3: The Cardinal Directions.

Sentinel’s Spread Index.

The watchtower has been built, and the sentinel has ascended to his (or her) post at the summit. It is now time to get your bearings.

The title of this portion of the spread should make it pretty obvious what the next four cards represent. More than just the cardinal directions, though, these cards are supposed to be resources (in a metaphorical sense) that you have at your disposal. Because of this combination of meanings, I generally tend to think of these cards in terms of walls: there is one facing each direction, and they serve to “defend” the tower in the center from potential dangers on the horizons. Right now, all you will see is what you have to use. It won’t become clear how you might use them until later on.

The walls are the intermediary cards between those of introspection we drew in the previous post and those of external influences we’ll draw in the following one. They stand in the middle, delineating the inside from the out. They are yours to use, but they are not you in the sense that the tower is, nor are they fully separate from you in the sense that the cards in the next post will be.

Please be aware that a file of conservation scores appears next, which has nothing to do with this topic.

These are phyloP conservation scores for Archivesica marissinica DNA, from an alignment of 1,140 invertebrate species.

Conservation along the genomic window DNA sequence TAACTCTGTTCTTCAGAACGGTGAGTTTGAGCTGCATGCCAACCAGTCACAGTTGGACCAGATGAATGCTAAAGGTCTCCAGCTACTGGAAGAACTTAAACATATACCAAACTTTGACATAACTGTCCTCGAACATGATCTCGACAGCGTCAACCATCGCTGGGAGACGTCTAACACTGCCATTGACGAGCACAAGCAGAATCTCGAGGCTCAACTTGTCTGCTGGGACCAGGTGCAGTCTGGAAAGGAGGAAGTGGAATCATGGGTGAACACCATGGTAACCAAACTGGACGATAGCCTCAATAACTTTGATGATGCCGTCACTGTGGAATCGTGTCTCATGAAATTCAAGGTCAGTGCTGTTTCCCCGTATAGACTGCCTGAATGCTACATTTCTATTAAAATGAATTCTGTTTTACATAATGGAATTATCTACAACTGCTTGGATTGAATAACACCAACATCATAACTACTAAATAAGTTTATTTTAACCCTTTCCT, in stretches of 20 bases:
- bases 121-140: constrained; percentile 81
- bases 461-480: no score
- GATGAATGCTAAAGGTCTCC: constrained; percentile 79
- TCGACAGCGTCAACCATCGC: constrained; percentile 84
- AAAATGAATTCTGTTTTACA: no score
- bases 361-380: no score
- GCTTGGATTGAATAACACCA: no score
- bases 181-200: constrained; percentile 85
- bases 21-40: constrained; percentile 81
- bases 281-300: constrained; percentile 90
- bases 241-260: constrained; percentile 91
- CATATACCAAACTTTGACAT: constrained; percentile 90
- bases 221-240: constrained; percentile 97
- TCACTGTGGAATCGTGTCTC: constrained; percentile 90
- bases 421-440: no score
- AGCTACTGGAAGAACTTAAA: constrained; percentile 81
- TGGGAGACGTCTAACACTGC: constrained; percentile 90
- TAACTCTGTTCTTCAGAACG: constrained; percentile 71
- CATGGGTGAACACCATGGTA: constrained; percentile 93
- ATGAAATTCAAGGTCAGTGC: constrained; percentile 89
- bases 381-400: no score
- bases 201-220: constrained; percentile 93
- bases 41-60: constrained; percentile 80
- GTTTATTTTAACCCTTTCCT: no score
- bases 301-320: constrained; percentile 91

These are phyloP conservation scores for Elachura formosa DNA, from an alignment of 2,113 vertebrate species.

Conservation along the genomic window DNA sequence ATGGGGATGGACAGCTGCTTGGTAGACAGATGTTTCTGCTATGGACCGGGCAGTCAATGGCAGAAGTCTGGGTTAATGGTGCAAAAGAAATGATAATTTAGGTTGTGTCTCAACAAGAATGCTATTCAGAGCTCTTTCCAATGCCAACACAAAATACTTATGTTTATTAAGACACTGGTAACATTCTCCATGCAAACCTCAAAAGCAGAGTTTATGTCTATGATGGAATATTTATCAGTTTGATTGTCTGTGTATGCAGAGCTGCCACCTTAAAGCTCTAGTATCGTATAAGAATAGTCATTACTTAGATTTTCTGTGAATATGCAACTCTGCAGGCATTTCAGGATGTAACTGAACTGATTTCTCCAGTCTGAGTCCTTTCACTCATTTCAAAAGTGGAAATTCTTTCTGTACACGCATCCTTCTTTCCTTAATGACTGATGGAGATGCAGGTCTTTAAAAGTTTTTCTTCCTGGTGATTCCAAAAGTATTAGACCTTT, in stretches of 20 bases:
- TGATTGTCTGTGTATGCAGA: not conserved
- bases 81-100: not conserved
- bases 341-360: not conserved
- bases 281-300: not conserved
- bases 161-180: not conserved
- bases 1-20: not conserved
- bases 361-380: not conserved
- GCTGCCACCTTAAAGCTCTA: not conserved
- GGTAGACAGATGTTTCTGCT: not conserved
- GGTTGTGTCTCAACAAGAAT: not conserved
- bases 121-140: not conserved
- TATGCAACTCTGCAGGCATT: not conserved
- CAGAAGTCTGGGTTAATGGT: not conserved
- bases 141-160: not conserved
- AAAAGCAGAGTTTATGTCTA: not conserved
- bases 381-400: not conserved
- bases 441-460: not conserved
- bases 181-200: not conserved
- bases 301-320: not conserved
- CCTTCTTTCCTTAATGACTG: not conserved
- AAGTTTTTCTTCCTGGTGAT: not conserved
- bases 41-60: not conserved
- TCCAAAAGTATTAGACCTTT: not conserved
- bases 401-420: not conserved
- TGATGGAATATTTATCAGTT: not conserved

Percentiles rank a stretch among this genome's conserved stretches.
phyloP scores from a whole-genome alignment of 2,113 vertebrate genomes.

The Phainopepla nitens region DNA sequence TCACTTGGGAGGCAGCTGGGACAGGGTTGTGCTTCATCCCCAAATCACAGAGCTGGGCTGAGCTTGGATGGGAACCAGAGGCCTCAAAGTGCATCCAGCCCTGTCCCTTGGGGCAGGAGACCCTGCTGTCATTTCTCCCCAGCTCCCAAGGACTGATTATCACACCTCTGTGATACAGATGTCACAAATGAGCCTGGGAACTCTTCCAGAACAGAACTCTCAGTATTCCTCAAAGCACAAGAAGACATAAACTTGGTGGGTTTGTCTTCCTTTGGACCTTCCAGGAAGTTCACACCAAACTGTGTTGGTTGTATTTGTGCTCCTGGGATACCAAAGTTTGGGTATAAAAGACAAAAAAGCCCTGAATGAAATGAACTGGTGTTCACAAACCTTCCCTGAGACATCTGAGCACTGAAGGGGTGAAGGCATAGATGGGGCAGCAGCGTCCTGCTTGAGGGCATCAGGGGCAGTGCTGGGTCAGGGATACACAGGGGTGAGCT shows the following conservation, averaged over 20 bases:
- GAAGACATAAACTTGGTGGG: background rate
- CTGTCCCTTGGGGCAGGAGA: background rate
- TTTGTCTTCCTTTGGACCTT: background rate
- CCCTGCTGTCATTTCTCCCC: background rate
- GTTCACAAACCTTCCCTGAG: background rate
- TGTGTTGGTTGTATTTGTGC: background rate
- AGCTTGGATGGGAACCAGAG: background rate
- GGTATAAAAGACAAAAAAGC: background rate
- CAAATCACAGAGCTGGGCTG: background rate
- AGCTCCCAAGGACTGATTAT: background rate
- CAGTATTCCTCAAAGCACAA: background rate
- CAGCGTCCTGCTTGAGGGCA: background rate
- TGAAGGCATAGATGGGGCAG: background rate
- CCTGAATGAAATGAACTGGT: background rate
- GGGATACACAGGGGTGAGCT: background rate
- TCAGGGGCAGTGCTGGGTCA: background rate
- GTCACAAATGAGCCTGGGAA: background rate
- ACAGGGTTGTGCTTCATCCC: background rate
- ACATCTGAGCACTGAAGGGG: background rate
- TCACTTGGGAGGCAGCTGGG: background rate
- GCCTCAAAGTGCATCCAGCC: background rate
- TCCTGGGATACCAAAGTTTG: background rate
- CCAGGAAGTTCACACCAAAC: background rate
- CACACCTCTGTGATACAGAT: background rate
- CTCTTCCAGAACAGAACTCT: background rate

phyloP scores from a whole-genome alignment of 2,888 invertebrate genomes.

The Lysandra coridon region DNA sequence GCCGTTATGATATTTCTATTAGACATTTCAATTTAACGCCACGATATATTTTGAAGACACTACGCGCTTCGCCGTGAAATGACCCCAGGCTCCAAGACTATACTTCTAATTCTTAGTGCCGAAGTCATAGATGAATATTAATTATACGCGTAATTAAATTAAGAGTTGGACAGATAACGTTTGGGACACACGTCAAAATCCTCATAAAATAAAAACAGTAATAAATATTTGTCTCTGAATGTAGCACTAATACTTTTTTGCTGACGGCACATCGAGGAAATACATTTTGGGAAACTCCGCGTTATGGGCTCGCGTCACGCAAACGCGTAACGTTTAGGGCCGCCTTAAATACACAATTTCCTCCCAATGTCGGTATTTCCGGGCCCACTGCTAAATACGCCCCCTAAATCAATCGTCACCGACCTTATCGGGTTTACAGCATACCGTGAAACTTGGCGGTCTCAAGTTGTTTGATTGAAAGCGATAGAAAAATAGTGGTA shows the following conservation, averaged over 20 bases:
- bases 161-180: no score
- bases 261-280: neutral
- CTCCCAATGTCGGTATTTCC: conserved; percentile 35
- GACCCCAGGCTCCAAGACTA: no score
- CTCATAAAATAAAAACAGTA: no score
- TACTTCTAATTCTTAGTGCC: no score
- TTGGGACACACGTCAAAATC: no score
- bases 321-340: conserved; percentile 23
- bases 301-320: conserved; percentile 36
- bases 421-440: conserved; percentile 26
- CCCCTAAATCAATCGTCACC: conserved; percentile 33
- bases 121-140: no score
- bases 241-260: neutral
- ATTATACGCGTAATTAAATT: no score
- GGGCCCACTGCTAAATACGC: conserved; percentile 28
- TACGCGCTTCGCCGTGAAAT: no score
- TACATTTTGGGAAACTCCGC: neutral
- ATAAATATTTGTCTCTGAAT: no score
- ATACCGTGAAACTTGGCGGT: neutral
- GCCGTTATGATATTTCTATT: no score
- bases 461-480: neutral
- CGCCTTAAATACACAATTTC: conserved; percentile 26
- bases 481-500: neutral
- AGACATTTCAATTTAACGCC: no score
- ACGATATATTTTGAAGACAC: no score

Each direction is associated with an element and its corresponding Tarot suit. Everybody has his or her own way of matching directions and elements and suits, so by all means, if you have a favorite method, use it. For me, I tend to associate East with Air and Swords, South with Fire and Wands, West with Water and Cups, and North with Earth and Coins.* I always begin laying cards with the East because that is the direction of the sunrise.

For the current exercise, I drew the following cards as the walls for my sentinel outpost:

Counterclockwise from bottom right: East, South, West, and North, with the watchtower occupying the center.

East / Air – My Eastern wall is constructed of Four Swords. Air is the element of the mind, and swords in this quadrant are generally (but not necessarily) a good sign, because it is their natural habitat. Numbering four, these swords are balanced and stable, too, so all in all, I think we can conclude that, at least for the issue at hand,** I’m possessed of a strong mental capacity that doesn’t unnecessarily overexert itself. I should be adequately equipped do deal with any intellectual obstacles ahead.

Basically, I know what I’m talking about here, and while putting words to the cards isn’t always easy, particularly when trying to explain a reading such as this one (by which I mean it’s a sample reading that seems to have turned out with some degree of self-awareness), I ought to be more than capable of getting my point across. I want to make sure that I don’t try too hard, though. I do have a tendency to ramble.